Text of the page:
If you think there are a lot of anti-vaxxers among human beings, you might not be surprised to learn that virtually no raccoons come in to get their rabies vaccinations each year.

Now, the North Carolina Department of Health and Human Services (NCDHHS) is working with the US Department of Agriculture to help prevent the spread of rabies in the state: Starting next week, Wildlife Services will be distributing oral rabies vaccine to wild raccoons in North Carolina.

During the COVID-19 pandemic, the US government ran commercials encouraging people to get vaccinated. But the message cannot be taken to the raccoon community in the same way since raccoons do not watch TV, use social media or read newspapers.

However, beginning on Thursday, Oct. 6, tasty seafood treats containing oral rabies vaccine will be aerially distributed in Alleghany, Ashe, Buncombe, Cherokee, Clay, Graham, Haywood, Henderson, Jackson, Madison, Macon, Mitchell, Swain, Transylvania, Wilkes and Yancey Counties.

Raccoons in Guilford County who wish to get vaccinated will have to make the trip to the western part of the state to do so.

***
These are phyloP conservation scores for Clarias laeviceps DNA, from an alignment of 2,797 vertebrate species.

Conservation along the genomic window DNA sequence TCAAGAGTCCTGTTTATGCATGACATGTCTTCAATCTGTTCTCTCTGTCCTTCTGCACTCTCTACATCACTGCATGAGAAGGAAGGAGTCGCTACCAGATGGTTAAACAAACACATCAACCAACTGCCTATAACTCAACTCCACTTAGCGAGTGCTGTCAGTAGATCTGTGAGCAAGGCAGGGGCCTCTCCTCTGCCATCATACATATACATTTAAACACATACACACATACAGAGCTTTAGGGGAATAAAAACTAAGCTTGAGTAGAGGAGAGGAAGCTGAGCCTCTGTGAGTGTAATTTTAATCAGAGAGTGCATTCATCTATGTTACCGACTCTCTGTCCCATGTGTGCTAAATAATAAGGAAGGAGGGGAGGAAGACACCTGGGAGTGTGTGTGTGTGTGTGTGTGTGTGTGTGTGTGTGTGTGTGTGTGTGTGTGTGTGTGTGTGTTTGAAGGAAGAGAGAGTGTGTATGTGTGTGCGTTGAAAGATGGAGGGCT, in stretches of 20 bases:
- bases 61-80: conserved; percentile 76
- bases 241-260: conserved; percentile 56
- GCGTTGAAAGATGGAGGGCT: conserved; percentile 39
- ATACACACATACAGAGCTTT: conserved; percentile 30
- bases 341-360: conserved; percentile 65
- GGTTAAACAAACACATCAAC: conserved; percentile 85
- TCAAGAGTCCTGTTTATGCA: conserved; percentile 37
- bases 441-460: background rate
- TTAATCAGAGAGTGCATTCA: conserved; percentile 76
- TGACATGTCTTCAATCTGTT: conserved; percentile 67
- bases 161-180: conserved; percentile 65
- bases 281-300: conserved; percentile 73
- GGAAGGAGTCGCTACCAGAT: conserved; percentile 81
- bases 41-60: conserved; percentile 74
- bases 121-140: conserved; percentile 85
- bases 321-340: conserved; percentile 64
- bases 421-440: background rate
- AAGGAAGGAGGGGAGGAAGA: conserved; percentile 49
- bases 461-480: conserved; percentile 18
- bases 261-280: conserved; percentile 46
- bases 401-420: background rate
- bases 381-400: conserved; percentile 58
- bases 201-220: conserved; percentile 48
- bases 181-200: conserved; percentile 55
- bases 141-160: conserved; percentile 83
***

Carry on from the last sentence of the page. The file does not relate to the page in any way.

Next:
“The best way to prevent rabies is to avoid contact with wild animals and to vaccinate domestic animals against rabies,” stated NCDHHS Deputy State Public Health Veterinarian Erica Berl in a press release this week. “This important program helps us prevent the spread of rabies among wild animals, which also prevents wildlife spreading rabies to people and their pets and other animals.”

In order to make the baits attractive to raccoons, plastic packets containing the vaccine doses are sprinkled with a fishmeal coating or are encased inside fishmeal–polymer blocks that state officials say are about the size of a matchbox. When a raccoon happily comes across his seafood dinner and eats it, the vaccine packet is punctured, and the animal gets vaccinated.

The state is providing this service free of charge to the raccoons.